PHOTO: Colonel Nyati Bolt in his cell at Angola Prison in 1973. A "Free the San Quentin Six" poster is on the wall behind him.
Angola 3 News is excited to release the third interview in our new video-series focusing on the Angola 3 and the many issues that are central to their story, like racism, repression, prisons, human rights, solitary confinement as torture, and more.
This new interview features Colonel Nyati Bolt, who was an inmate at California’s San Quentin Prison at the same time as George Jackson (Sept. 23, 1941 - Aug. 21, 1971), the legendary Black Panther Party Field Marshal, and author of two books written behind bars: Soledad Brother and Blood In My Eye. The story of George Jackson and his legacy today will be the focus of many of our upcoming videos.
Bolt remembers the day of Jackson’s assassination in 1971, when Bolt was working in the medical unit. He explains that he was ordered to bring gurneys down before he’d heard any gunshots, leading him to believe that the guards’ shooting of Jackson was planned. When Bolt arrived outside and began to approach Jackson’s body to provide medical attention, he was shot at by guards, who forced him to retreat.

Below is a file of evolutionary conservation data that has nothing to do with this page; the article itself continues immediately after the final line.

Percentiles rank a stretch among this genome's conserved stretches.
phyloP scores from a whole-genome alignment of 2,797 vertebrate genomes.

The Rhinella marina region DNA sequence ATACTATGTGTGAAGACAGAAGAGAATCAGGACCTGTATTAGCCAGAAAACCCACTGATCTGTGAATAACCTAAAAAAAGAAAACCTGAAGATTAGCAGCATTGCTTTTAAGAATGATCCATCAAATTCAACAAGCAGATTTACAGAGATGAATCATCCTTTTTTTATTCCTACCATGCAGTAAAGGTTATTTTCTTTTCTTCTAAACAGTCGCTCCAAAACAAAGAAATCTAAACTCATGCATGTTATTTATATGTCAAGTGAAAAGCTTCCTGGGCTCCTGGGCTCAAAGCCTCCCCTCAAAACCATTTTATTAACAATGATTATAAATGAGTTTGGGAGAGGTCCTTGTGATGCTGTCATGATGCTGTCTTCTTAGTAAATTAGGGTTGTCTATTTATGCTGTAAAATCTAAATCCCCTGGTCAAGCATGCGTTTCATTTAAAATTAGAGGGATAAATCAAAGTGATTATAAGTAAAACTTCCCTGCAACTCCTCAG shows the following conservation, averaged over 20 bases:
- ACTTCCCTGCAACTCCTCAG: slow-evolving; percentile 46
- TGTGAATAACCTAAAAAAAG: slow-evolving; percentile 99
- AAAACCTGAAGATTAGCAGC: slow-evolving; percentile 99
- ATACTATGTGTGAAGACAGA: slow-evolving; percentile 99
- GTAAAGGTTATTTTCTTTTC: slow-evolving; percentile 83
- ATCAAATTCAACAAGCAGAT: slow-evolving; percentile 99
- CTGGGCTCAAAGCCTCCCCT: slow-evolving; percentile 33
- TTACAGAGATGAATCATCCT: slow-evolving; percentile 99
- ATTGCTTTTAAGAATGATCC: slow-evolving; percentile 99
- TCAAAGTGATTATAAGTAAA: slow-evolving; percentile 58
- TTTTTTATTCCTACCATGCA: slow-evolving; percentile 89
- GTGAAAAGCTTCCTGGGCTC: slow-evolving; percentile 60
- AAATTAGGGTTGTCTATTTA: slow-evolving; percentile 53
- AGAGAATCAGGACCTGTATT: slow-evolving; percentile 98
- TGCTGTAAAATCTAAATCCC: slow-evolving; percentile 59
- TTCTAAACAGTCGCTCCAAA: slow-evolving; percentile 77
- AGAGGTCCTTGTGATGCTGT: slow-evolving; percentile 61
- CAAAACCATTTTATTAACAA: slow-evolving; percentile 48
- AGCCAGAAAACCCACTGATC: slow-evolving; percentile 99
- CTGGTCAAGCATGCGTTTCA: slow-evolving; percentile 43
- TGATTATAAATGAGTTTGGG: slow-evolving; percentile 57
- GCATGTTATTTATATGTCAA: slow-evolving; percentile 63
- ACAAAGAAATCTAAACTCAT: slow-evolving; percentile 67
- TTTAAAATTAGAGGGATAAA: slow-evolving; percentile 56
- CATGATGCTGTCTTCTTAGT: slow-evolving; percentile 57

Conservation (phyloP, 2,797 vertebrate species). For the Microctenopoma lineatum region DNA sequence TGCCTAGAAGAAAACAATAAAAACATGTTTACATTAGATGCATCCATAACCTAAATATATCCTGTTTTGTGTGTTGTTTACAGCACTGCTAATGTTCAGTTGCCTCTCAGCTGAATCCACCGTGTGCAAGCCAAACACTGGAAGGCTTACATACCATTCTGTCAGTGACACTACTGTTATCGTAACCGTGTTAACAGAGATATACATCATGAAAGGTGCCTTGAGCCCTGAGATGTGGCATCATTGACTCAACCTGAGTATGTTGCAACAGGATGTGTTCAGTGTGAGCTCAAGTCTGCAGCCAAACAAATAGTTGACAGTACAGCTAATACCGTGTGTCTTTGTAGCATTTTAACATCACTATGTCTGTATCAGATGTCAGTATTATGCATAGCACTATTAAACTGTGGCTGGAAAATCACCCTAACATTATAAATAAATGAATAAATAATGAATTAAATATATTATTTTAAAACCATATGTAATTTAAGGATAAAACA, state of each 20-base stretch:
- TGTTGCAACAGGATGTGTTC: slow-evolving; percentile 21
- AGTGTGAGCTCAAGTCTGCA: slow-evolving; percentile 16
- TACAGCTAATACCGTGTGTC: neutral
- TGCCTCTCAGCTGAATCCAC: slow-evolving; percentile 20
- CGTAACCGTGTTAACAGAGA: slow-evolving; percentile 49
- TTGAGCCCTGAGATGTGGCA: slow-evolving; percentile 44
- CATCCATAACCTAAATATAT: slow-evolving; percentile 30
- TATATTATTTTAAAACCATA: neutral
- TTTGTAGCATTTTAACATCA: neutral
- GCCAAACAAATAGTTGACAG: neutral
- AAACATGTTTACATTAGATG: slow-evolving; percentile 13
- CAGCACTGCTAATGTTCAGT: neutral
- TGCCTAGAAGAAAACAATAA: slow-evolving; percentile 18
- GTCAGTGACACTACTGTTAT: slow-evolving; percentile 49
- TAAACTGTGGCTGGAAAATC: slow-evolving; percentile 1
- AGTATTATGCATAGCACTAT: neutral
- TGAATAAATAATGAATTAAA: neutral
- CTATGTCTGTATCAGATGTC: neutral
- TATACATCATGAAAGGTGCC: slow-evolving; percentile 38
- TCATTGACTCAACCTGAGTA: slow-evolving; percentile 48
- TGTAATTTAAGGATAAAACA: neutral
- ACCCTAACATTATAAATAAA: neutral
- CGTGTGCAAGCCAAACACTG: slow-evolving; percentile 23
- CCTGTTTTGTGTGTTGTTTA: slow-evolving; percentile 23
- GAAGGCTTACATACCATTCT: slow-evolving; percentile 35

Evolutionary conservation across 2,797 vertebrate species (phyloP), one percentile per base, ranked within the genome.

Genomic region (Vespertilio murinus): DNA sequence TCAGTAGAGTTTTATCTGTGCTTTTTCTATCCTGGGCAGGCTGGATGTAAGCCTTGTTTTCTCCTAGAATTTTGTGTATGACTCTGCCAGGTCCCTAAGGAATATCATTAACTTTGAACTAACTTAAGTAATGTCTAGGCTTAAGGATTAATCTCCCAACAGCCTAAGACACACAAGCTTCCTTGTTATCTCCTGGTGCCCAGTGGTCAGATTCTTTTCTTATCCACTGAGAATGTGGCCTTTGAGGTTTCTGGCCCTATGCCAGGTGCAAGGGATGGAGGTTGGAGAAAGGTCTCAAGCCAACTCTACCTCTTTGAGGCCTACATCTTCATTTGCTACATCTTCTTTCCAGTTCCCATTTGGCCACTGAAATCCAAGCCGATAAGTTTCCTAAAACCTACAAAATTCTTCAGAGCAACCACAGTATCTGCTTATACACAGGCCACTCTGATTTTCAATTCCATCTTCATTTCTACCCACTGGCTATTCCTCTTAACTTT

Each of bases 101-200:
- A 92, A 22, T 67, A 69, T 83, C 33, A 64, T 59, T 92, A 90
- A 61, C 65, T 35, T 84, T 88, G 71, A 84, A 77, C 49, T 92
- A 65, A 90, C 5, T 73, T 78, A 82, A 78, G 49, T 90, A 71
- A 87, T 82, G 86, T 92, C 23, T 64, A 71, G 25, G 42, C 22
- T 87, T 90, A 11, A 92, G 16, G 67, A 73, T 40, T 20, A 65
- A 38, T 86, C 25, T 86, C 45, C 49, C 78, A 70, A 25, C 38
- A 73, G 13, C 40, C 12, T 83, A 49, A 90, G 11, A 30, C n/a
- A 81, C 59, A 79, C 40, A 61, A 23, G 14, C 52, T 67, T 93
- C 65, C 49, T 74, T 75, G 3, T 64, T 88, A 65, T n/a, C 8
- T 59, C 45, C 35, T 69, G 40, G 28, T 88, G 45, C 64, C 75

Please stay tuned for part two of our interview with Bolt, talking about his experience later at Louisiana State Penitentiary at Angola. As Bolt recently told National Public Radio, he walked from his cell to the cafeteria with Albert Woodfox, of the Angola 3, and was in the cafeteria with him on April 17, 1972, when a prison guard was killed at another part of the prison. Woodfox and co-defendant Herman Wallace would both be wrongly convicted of murdering the prison guard, and have now spent over 36 years in solitary confinement.
Bolt was immediately put into Closed Cell Restriction (CCR) solitary confinement on April 11, 1972, officially because he was under suspicion for involvement in the prison guard’s death. A few months later he was questioned by prison guards, where he told them that he’d been with Woodfox during the time period that the prison guard was killed. After questioning, Bolt was sent back to CCR, where he spent the next 20 years in continuous solitary confinement, until his release in 1992. Prison authorities officially justified continuing his CCR status on the original grounds that he was suspected of involvement in the prison guard’s death. Bolt believes that the continuous CCR was actually in retaliation for his statement to prison authorities that provided an alibi for Woodfox, which he would later testify to at Woodfox’s trial, and maintains to this day.
For more information about the Angola 3, please visit www.angola3news.com as well as our You Tube page for the latest in our new video series, including our two previous releases: an interview with author J. Patrick O’Connor about death-row prisoner Kevin Cooper and an interview with author Dan Berger about prison movements in the US. Angola 3 News is an official project of the International Coalition to Free the Angola 3.
Post a Comment
Note: Only a member of this blog may post a comment.